Mid-Year Market Update
January through June statistics are in, and the Santa Barbara South Coast real estate market is showing a stabilization, marked by increased inventory, fewer sales, a higher number of days on market, and fewer multiple offer situations. Median sales price remains high: $2.2M for the month of June, which is a slight bump from May’s number ($2.14M).
The market started to balance about six weeks ago as interest rates went up this spring and inflation went through the roof. Through May, the market continued to be a strong seller’s market that was showing signs of normalizing, with 584 homes and condos sold in the South County (Carpinteria to Goleta, including Montecito and Hope Ranch) at the end of May. This was a 39% decrease in sales over 2021, when we saw 814 homes close from January through May. In a pre-pandemic year, we’d expect to see about 575 homes close in the first five months of the year. The number of sales leveled out due to the continued lack of inventory, and a sort of gridlock among homeowners, many of whom lamented that they would like to sell and trade up, but had nowhere to go.
One of the key markers that indicates the heat of the market is the number of days on market, or DOM. The average number of days on market at the end of May was 23 days, which is less than half of what it was last year (50). This means that listings were selling almost immediately, and we were not accumulating inventory like we would in a “normal” year. Just two months later, the average number of days on market is closer to 30, which indicates that the frenzied “auction” environment of buyers scrambling to scoop up inventory immediately is behind us, which is a good thing for the market in general.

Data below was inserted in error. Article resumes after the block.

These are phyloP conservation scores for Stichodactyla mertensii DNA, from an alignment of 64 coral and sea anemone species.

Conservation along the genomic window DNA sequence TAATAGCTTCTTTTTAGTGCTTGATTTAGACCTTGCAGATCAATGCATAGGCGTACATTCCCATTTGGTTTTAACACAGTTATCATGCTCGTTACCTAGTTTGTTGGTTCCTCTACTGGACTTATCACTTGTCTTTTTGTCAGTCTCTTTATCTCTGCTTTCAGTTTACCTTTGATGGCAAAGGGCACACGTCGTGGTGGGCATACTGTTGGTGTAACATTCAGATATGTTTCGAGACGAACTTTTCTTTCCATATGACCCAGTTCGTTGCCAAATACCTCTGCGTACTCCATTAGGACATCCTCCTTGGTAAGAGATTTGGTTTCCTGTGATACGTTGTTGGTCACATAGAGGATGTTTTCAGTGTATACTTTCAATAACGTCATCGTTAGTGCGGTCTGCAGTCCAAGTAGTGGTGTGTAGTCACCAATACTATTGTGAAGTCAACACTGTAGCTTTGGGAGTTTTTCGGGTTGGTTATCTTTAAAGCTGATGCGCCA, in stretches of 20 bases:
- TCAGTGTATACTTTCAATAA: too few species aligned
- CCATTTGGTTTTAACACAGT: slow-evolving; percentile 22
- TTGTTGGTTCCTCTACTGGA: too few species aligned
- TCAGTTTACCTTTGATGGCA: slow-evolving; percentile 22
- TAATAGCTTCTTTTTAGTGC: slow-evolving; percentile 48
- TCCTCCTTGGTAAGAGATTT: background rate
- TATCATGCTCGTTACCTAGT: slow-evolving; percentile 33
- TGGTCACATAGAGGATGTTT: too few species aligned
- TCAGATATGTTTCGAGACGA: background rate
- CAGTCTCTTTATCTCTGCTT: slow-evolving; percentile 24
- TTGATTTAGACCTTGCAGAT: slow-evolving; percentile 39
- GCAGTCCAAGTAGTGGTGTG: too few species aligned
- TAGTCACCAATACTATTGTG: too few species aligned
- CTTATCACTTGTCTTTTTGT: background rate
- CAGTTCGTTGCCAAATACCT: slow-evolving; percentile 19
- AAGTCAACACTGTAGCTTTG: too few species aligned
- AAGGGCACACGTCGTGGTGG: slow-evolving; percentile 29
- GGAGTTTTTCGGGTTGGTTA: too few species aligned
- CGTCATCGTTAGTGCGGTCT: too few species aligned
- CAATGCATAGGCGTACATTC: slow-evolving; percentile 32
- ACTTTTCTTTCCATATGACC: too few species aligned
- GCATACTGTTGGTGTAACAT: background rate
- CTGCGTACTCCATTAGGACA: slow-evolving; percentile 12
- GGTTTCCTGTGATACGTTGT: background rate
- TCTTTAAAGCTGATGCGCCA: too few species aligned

Low Inventory = Higher Prices
Our median sales price in June 2022 was a whopping $2,250,000, with a median list price of $2,112,500. One year ago those numbers were, respectively: $1,995,000 (median sales price), and $1,925,000 (median list price). This is a 12.8% increase in median sales price in the last year, and the median sales price has increased nearly $1M in the last two years in the South County!